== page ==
Guides for Schools
|Q. MUST AN INVENTORY BE MAINTAINED? |
A. YES - State regulations require that inventory records for NYSSL materials must be so designated and kept separate from other tax-levy and reimbursable inventory records. These may be kept on an INVENTORY CARD (Item # 25.2110.00.5, available from DCP) or on a ROC designated computer database. ROCs may choose from standard, commercial inventory software programs or may customize a program to meet their specific requirements. The ROC/Central Office should maintain a record of the software inventory of all their schools in one, unique location. For inventory recording purposes, software should be treated as a book.
Q. HOW OFTEN MUST INVENTORY BE TAKEN AND UPDATED?
A. Inventory of NYSSL materials should be taken annually, in accordance with procedures outlined in the SOPM chapter on INVENTORY. The inventory system should be designed to be consistent throughout the district. In all cases, records should be immediately updated when actual packaged software is removed from its storage location for distribution to classrooms and upon its return to storage. The annual inventory results should be reconciled with the district's master inventory records.
Q. HOW LONG MUST INVENTORY RECORDS BE MAINTAINED?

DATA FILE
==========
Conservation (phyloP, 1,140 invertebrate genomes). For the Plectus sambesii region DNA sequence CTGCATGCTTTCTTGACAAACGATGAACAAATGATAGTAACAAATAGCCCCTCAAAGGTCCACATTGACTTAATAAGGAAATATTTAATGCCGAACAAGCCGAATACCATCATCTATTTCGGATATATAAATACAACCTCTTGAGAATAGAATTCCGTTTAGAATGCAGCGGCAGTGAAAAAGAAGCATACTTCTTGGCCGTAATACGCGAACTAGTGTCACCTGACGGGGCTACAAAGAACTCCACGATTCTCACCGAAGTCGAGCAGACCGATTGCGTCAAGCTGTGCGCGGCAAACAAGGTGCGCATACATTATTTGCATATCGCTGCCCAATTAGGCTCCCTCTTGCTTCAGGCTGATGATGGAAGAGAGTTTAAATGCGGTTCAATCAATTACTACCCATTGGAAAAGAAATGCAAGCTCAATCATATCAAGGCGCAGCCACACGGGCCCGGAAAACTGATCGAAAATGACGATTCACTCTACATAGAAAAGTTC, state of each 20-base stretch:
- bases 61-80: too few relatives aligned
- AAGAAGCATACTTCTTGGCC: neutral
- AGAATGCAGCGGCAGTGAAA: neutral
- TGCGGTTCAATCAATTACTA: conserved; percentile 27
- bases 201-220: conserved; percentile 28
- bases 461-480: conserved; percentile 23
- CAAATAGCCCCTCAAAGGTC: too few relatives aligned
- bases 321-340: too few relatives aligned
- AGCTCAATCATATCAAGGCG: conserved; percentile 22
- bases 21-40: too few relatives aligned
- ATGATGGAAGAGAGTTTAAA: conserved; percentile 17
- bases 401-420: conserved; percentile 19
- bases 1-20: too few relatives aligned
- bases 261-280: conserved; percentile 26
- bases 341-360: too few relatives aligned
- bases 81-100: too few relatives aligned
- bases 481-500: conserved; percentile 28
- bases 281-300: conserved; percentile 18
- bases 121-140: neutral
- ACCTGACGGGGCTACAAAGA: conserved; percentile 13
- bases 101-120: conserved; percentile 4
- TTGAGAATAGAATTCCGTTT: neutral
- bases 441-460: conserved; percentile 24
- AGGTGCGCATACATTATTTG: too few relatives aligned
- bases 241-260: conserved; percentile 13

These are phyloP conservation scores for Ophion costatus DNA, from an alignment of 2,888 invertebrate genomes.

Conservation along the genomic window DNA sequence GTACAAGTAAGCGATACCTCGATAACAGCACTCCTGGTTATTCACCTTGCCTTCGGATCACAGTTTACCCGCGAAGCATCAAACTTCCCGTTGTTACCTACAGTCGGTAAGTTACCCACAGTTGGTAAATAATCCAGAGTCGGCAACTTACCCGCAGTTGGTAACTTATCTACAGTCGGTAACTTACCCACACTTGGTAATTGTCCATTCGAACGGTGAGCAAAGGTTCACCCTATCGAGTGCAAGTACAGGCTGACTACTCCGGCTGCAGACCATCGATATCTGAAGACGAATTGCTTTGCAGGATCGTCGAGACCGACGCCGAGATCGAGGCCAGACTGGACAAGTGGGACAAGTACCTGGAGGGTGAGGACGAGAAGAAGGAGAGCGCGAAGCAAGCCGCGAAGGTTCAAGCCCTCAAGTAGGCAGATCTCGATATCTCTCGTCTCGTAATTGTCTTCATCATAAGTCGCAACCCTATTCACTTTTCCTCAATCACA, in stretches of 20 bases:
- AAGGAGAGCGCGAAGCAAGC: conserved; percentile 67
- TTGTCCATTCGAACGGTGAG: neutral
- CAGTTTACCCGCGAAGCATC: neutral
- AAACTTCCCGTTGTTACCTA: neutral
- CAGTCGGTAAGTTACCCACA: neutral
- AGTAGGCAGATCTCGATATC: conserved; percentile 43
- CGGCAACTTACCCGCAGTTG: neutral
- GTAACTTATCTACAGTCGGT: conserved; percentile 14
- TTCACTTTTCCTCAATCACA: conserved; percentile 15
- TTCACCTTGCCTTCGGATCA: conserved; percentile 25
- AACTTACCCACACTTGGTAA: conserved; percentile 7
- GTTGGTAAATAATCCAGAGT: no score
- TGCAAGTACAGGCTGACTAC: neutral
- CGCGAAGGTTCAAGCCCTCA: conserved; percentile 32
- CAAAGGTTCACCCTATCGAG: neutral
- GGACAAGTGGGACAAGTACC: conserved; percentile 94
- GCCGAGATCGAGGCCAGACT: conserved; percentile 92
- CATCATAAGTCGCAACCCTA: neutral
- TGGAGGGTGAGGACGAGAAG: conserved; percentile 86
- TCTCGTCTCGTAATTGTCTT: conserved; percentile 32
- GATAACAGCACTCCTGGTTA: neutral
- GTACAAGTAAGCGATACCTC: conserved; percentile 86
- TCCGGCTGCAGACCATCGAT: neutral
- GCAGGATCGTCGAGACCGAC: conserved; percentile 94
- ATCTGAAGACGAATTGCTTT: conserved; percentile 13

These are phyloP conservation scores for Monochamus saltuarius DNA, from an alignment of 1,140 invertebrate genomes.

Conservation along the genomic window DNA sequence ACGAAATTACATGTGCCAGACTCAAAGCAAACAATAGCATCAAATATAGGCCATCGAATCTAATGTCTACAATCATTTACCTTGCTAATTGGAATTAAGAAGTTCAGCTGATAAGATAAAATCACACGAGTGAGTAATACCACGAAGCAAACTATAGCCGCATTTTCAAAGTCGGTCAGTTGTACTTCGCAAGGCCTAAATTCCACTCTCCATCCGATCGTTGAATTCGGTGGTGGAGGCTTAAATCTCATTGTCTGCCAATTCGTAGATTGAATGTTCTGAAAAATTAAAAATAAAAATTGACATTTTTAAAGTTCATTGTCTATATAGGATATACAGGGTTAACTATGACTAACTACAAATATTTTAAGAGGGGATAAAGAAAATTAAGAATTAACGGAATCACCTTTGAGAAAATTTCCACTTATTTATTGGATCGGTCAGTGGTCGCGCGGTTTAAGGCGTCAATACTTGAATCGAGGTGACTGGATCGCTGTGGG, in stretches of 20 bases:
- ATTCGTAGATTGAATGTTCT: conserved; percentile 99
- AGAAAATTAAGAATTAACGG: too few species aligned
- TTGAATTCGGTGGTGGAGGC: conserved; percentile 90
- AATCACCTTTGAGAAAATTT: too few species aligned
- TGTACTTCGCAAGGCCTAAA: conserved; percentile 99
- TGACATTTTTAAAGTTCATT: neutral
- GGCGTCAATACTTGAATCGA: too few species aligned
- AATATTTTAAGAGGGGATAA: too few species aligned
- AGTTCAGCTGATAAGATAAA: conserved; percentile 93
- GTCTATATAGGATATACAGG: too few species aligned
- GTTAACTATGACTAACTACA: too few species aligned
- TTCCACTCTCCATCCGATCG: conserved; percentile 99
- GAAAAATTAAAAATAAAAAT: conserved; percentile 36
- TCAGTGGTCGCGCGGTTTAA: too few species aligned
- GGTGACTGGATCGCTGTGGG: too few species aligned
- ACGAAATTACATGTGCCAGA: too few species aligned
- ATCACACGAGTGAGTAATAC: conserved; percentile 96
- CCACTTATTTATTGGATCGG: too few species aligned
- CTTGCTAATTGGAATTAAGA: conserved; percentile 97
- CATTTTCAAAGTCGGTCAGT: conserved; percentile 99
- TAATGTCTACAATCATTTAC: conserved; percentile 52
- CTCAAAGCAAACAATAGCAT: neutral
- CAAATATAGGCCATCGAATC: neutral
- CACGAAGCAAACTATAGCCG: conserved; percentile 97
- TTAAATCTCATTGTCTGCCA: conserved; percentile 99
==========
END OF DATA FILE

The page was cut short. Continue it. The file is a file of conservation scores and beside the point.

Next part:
A. For 5 years from the date of receipt of NYSSL materials at the school site (and entry into inventory).
Q. WHEN CAN NYSSL-FUNDED SOFTWARE BE DISCARDED?
A. With the approval of your Regional Superintendent you may discard software when:
It is no longer appropriate as a learning aid in the school.
It cannot be transferred for use to another DOE dependency because of obsolescence or due to licensing restrictions from the publisher.
Technological upgrades have rendered the program obsolete.
Q. CAN SOFTWARE BE TRANSFERRED OR DONATED?
A. All software purchased with NYSSL funds is the property of the Department of Education of the City of New York and is technically on loan to pupils in schools under its administration or to whom it supplies funding. The respective licensing agreement of the software program determines its final method of disposition. In many cases, licensing agreements do not permit transference of software from its original owner to another. In such cases, obsolete software may be discarded through conventional means after it has been rendered unusable by physical damage (e.g., the CD may be scratched). It may not be donated without the written permission of the publisher.